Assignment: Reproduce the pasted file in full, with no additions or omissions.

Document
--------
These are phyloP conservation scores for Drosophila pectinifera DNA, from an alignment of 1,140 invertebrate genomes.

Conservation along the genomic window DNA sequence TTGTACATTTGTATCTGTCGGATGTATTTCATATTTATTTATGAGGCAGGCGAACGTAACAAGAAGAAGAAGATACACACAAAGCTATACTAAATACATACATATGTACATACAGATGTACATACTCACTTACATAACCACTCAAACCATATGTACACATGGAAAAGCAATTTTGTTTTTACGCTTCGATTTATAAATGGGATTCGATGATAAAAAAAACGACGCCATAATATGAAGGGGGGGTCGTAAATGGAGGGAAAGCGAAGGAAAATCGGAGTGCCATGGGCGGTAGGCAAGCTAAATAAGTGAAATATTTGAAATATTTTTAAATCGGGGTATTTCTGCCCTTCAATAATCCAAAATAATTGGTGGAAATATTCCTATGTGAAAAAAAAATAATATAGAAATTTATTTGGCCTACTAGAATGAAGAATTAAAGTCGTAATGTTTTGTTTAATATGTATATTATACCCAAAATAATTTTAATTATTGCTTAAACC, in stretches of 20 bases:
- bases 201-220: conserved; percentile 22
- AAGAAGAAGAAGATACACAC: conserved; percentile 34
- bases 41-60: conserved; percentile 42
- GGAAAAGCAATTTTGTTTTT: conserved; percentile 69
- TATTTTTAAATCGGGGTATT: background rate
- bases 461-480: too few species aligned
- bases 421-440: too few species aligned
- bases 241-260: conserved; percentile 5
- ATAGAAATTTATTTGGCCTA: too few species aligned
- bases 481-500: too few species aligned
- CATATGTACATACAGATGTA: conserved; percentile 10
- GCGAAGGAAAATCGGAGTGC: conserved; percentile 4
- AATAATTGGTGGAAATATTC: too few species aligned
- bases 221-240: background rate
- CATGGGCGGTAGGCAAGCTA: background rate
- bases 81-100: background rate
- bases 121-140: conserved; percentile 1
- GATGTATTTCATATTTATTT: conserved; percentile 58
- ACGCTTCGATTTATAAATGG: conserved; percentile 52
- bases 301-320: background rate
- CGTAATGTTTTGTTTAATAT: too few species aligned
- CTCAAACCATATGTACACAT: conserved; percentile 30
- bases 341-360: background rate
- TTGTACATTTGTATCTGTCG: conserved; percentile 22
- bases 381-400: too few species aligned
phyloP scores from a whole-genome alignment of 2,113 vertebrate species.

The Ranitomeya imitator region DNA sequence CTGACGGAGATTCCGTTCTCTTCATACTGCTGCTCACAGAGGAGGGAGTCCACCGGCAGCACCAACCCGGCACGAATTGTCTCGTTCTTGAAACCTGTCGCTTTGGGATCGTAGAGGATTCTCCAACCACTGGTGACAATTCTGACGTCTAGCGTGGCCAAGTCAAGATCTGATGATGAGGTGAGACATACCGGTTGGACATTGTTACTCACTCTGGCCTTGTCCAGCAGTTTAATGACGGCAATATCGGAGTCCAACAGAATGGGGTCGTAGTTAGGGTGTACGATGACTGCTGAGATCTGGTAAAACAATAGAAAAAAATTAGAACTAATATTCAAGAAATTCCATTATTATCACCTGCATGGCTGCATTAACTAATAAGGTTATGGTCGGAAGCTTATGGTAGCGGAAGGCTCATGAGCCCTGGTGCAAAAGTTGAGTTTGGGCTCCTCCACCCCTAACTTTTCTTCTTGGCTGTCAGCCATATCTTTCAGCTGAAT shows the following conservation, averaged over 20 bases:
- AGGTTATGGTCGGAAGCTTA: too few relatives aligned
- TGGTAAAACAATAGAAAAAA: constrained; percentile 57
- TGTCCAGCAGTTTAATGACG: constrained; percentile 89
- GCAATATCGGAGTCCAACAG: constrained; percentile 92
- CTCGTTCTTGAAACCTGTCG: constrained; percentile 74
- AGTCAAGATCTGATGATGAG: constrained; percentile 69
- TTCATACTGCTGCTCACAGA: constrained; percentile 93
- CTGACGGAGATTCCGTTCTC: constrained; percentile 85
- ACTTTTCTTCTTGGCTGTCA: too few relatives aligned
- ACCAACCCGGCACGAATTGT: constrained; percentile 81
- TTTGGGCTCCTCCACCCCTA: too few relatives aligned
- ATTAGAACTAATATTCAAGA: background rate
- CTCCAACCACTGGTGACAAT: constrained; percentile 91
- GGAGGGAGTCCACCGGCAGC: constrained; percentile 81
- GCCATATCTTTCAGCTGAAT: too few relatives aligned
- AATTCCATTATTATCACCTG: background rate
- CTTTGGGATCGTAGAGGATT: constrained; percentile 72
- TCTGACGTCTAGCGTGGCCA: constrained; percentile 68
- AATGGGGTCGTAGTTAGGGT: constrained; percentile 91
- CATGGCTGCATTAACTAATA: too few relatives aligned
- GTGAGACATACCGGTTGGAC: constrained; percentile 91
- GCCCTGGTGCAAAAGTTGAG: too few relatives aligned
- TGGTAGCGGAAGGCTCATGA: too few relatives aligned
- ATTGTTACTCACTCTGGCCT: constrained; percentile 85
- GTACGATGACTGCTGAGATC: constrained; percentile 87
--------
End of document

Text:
These are phyloP conservation scores for Drosophila pectinifera DNA, from an alignment of 1,140 invertebrate genomes.

Conservation along the genomic window DNA sequence TTGTACATTTGTATCTGTCGGATGTATTTCATATTTATTTATGAGGCAGGCGAACGTAACAAGAAGAAGAAGATACACACAAAGCTATACTAAATACATACATATGTACATACAGATGTACATACTCACTTACATAACCACTCAAACCATATGTACACATGGAAAAGCAATTTTGTTTTTACGCTTCGATTTATAAATGGGATTCGATGATAAAAAAAACGACGCCATAATATGAAGGGGGGGTCGTAAATGGAGGGAAAGCGAAGGAAAATCGGAGTGCCATGGGCGGTAGGCAAGCTAAATAAGTGAAATATTTGAAATATTTTTAAATCGGGGTATTTCTGCCCTTCAATAATCCAAAATAATTGGTGGAAATATTCCTATGTGAAAAAAAAATAATATAGAAATTTATTTGGCCTACTAGAATGAAGAATTAAAGTCGTAATGTTTTGTTTAATATGTATATTATACCCAAAATAATTTTAATTATTGCTTAAACC, in stretches of 20 bases:
- bases 201-220: conserved; percentile 22
- AAGAAGAAGAAGATACACAC: conserved; percentile 34
- bases 41-60: conserved; percentile 42
- GGAAAAGCAATTTTGTTTTT: conserved; percentile 69
- TATTTTTAAATCGGGGTATT: background rate
- bases 461-480: too few species aligned
- bases 421-440: too few species aligned
- bases 241-260: conserved; percentile 5
- ATAGAAATTTATTTGGCCTA: too few species aligned
- bases 481-500: too few species aligned
- CATATGTACATACAGATGTA: conserved; percentile 10
- GCGAAGGAAAATCGGAGTGC: conserved; percentile 4
- AATAATTGGTGGAAATATTC: too few species aligned
- bases 221-240: background rate
- CATGGGCGGTAGGCAAGCTA: background rate
- bases 81-100: background rate
- bases 121-140: conserved; percentile 1
- GATGTATTTCATATTTATTT: conserved; percentile 58
- ACGCTTCGATTTATAAATGG: conserved; percentile 52
- bases 301-320: background rate
- CGTAATGTTTTGTTTAATAT: too few species aligned
- CTCAAACCATATGTACACAT: conserved; percentile 30
- bases 341-360: background rate
- TTGTACATTTGTATCTGTCG: conserved; percentile 22
- bases 381-400: too few species aligned
phyloP scores from a whole-genome alignment of 2,113 vertebrate species.

The Ranitomeya imitator region DNA sequence CTGACGGAGATTCCGTTCTCTTCATACTGCTGCTCACAGAGGAGGGAGTCCACCGGCAGCACCAACCCGGCACGAATTGTCTCGTTCTTGAAACCTGTCGCTTTGGGATCGTAGAGGATTCTCCAACCACTGGTGACAATTCTGACGTCTAGCGTGGCCAAGTCAAGATCTGATGATGAGGTGAGACATACCGGTTGGACATTGTTACTCACTCTGGCCTTGTCCAGCAGTTTAATGACGGCAATATCGGAGTCCAACAGAATGGGGTCGTAGTTAGGGTGTACGATGACTGCTGAGATCTGGTAAAACAATAGAAAAAAATTAGAACTAATATTCAAGAAATTCCATTATTATCACCTGCATGGCTGCATTAACTAATAAGGTTATGGTCGGAAGCTTATGGTAGCGGAAGGCTCATGAGCCCTGGTGCAAAAGTTGAGTTTGGGCTCCTCCACCCCTAACTTTTCTTCTTGGCTGTCAGCCATATCTTTCAGCTGAAT shows the following conservation, averaged over 20 bases:
- AGGTTATGGTCGGAAGCTTA: too few relatives aligned
- TGGTAAAACAATAGAAAAAA: constrained; percentile 57
- TGTCCAGCAGTTTAATGACG: constrained; percentile 89
- GCAATATCGGAGTCCAACAG: constrained; percentile 92
- CTCGTTCTTGAAACCTGTCG: constrained; percentile 74
- AGTCAAGATCTGATGATGAG: constrained; percentile 69
- TTCATACTGCTGCTCACAGA: constrained; percentile 93
- CTGACGGAGATTCCGTTCTC: constrained; percentile 85
- ACTTTTCTTCTTGGCTGTCA: too few relatives aligned
- ACCAACCCGGCACGAATTGT: constrained; percentile 81
- TTTGGGCTCCTCCACCCCTA: too few relatives aligned
- ATTAGAACTAATATTCAAGA: background rate
- CTCCAACCACTGGTGACAAT: constrained; percentile 91
- GGAGGGAGTCCACCGGCAGC: constrained; percentile 81
- GCCATATCTTTCAGCTGAAT: too few relatives aligned
- AATTCCATTATTATCACCTG: background rate
- CTTTGGGATCGTAGAGGATT: constrained; percentile 72
- TCTGACGTCTAGCGTGGCCA: constrained; percentile 68
- AATGGGGTCGTAGTTAGGGT: constrained; percentile 91
- CATGGCTGCATTAACTAATA: too few relatives aligned
- GTGAGACATACCGGTTGGAC: constrained; percentile 91
- GCCCTGGTGCAAAAGTTGAG: too few relatives aligned
- TGGTAGCGGAAGGCTCATGA: too few relatives aligned
- ATTGTTACTCACTCTGGCCT: constrained; percentile 85
- GTACGATGACTGCTGAGATC: constrained; percentile 87